Tuesday, November 10, 2015

10-year Church Anniversary

You know how they say kids grow up in the blink of an eye? Well, in much the same way, it seems like just yesterday that we started our church. It certainly doesn't seem like a DECADE ago! Yet, in a little over 5 weeks from now, we are celebrating our 10-year church anniversary.

Aw, look at wittle Solomon in the front row! And Isaac asleep in his chair... And look, my husband with no beard! (March 2006)

And, much like a mom will look at her grown child and always see her "baby", I see our church as the same it was when we had our first service, in our living-room-converted-to-an-auditorium with just 9 people in the first service on Sunday morning, Christmas Day 2005. Five of those were our own family! The family of two of the ones who came are still members of our church, which is very dear and special to us. Our current Sunday morning record is 185 in attendance, set just this past week, and yet I look at the crowd and it seems like nothing has changed since those early days. Just a group of dedicated Christians who sincerely love the Lord, and each other.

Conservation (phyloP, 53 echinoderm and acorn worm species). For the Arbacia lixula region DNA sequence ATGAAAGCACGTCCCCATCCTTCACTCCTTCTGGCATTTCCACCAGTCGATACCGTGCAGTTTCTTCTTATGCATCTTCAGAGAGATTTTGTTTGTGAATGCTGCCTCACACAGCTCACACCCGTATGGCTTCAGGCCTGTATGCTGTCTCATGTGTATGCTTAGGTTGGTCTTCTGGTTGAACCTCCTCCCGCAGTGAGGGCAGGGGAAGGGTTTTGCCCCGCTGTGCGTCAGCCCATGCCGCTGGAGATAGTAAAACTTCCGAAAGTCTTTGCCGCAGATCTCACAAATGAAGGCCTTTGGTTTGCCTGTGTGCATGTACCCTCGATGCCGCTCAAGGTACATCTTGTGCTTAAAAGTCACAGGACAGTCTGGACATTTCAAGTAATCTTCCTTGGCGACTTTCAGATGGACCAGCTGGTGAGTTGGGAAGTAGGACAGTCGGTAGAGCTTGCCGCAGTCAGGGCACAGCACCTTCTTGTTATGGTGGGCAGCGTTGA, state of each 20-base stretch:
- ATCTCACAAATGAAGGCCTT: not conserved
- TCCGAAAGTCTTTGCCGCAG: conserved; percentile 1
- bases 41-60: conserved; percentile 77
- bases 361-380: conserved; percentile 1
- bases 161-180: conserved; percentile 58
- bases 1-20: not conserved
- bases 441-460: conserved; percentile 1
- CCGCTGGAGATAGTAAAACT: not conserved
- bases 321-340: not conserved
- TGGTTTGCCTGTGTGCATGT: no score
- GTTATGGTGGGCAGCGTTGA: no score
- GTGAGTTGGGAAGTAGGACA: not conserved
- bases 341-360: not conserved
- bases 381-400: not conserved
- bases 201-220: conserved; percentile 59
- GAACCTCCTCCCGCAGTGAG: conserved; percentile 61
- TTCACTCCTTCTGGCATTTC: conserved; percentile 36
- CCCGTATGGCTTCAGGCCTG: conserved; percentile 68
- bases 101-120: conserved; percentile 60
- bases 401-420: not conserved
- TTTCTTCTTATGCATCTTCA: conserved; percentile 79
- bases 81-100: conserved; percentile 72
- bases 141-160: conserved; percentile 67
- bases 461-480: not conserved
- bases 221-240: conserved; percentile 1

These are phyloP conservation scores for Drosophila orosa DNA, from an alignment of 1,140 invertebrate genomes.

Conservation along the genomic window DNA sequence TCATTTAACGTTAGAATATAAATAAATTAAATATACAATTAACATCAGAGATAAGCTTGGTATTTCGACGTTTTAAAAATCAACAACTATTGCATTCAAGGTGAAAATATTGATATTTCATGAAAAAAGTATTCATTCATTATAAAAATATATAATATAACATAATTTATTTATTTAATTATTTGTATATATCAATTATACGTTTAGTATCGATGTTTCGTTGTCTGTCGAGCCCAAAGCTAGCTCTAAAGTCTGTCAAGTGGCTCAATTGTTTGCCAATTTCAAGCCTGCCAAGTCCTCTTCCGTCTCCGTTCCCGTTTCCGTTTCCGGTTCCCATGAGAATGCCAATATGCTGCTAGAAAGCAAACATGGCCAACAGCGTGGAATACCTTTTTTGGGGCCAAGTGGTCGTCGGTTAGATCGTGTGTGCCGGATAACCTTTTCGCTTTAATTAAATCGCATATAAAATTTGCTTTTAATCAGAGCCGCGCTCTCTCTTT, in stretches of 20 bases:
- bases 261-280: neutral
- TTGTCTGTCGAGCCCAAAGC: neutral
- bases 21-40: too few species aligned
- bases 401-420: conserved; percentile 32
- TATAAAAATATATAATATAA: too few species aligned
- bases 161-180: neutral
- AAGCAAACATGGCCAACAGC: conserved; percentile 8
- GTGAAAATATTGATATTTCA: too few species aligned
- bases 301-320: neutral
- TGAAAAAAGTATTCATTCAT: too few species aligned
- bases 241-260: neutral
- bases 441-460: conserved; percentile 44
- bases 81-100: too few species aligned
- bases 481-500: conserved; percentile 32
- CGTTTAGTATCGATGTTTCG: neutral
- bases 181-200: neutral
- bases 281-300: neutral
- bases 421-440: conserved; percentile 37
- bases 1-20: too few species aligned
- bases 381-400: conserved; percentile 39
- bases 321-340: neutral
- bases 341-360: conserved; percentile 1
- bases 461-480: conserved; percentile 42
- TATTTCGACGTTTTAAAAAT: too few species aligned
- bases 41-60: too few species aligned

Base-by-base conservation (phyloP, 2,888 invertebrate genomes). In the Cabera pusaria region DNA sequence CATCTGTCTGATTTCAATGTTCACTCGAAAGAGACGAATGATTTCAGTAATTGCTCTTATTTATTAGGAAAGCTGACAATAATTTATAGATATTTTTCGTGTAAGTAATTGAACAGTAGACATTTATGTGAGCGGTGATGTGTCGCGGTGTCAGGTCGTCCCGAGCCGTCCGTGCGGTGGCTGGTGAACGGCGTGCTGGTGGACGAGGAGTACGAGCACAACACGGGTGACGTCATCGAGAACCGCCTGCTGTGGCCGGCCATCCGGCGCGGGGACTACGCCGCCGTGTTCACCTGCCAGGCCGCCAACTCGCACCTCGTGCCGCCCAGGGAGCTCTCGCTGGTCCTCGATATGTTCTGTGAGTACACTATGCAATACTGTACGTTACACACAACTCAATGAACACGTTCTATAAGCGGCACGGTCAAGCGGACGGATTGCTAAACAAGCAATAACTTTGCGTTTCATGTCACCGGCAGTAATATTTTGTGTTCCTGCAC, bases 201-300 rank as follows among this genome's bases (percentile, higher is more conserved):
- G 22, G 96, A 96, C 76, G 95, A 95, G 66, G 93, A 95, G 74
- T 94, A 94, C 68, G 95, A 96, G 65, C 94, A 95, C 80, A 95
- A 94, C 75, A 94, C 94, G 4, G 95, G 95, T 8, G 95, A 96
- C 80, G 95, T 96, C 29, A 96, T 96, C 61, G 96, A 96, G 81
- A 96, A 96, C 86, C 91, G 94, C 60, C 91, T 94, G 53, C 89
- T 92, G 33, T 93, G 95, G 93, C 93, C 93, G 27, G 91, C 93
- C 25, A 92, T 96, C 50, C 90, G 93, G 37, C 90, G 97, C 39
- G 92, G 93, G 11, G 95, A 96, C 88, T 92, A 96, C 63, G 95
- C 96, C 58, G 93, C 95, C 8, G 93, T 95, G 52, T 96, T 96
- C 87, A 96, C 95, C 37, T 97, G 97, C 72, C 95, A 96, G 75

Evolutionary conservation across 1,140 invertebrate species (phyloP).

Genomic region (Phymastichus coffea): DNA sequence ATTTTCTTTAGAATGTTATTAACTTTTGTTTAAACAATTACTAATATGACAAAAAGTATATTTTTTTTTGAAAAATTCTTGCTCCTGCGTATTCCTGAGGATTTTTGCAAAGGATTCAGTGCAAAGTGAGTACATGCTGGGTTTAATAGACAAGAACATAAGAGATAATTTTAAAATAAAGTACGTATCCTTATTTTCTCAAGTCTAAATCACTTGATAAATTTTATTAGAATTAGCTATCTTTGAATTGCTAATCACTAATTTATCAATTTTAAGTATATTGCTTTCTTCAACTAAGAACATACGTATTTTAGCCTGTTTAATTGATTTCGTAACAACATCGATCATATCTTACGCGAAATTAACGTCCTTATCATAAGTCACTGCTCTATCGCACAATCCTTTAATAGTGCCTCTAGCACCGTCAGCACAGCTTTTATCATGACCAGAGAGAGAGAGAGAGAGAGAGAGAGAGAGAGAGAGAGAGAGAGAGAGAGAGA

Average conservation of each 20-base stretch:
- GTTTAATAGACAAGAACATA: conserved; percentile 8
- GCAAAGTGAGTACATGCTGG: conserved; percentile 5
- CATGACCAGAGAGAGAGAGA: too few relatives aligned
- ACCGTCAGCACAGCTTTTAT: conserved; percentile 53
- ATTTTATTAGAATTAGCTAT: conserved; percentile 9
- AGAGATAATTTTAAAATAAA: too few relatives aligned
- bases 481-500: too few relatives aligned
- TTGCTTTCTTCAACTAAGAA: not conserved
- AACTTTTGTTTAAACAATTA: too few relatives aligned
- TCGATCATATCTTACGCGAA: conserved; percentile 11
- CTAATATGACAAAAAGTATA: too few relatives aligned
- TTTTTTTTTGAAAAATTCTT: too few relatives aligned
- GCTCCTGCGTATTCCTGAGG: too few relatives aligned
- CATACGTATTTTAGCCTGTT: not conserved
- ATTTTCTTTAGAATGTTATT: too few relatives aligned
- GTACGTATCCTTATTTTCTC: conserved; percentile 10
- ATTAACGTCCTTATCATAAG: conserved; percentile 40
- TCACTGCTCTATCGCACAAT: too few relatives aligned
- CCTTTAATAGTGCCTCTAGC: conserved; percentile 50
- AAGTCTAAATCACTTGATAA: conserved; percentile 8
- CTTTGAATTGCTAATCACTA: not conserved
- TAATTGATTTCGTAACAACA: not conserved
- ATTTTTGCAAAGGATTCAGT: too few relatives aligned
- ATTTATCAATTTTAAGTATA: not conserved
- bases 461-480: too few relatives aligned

Ah, memories! There have been many ups and the inevitable downs, much like anything in life. My husband and I love our church dearly, and are very blessed to be able to serve God through this ministry.

Some of our key members approached me months ago, sharing their hopes of making this anniversary an extra special one for my husband, who truly labors in the word and doctrine every single day. To that end, they have several surprises planned for him. Paul Wittenberger put together a short video that explains a little more about this, and someone else at our church has set up this website that has all the details, which I don't want to reveal here on the off chance that my husband is reading this post.

You might think, "Surprise? But you are writing about it on our blog?" Well, my husband and I have a little joke that he never reads my blog, and I never listen to his online sermons. It's true - we do live with one another, after all, which is like streaming preaching 24/7! And after a long day with the kids, he isn't one to seek out more stories and pictures of them on my blog. :)